Monday, July 29, 2013

Henry Groskinsky Full Eclipse, 1979

Full Eclipse, Winnipeg, Canada © 1979 Henry Groskinsky

Someone looks at the eclipse picture, and they think, “All he did was just go click, click, click, click.” But what happened in 1979 was first that I had to find a place to shoot the eclipse over the city of Winnipeg in Canada. I wanted to show the sun’s progress across the sky in a multiple exposure, so I had to compute the exact time of totality over the city. I started my exposures more than an hour before the eclipse. I exposed the sun every nine minutes to allow equal space between each image. I needed heavy neutral density filters because the sun remains bright even in partial eclipse. It’s only when it goes into full eclipse that I could take off the filters. I made this series through the totality.

There are a lot of mysterious happenings attached to eclipses. I had already set up a second camera to make a dramatic picture of the city at the moment of totality. I was going to shoot as many pictures as I could while the sun was hidden. I had all my holders ready to go. In this case, the eclipse began, and I started shooting with the second camera, but the shutter didn’t sound right. I ran around to the front of the camera, and I tried to unjam it, but it was stuck. I was still fiddling with the shutter when, all of a sudden, it starts getting light. The eclipse is over. As soon as it got light, the shutter worked, and it has worked ever since.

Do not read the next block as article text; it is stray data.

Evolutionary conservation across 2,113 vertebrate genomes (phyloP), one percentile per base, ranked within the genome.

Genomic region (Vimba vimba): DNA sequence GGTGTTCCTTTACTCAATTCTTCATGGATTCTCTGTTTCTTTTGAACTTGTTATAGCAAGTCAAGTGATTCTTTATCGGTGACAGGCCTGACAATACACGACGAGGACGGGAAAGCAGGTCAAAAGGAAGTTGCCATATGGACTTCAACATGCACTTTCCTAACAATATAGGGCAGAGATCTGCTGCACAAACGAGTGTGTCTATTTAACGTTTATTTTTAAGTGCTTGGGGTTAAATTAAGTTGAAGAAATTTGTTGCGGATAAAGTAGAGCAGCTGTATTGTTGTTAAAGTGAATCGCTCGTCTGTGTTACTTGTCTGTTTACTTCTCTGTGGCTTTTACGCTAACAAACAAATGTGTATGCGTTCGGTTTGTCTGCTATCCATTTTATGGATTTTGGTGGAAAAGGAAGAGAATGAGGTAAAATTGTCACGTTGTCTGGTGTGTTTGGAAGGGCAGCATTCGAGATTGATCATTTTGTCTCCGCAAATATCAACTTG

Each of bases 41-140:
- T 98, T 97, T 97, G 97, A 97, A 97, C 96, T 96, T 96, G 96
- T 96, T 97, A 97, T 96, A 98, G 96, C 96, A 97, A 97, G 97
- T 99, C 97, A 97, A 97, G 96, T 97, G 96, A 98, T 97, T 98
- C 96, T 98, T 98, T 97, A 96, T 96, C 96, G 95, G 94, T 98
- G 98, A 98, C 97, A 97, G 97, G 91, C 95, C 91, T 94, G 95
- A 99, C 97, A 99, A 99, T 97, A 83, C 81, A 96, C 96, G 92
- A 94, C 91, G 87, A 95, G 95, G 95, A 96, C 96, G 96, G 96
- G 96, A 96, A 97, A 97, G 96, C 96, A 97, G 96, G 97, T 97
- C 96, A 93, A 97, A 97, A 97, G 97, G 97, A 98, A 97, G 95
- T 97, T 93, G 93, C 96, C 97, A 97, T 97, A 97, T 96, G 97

I got back to New York. I didn't know what I had. I process one piece of film; it's blank. I process the next piece; it's blank. I have the one piece of film from the secondary camera left. I say, “It probably needs a tiny bit of a push in the development, maybe a half a stop. That can't hurt it.” I put it through, and there it was.

(Interviewed on October 20, 1993. Excerpted from: John Loengard, LIFE Photographers: What They Saw, Boston, A Bullfinch Press Book, 1998, via Le Journal de la Photographie)

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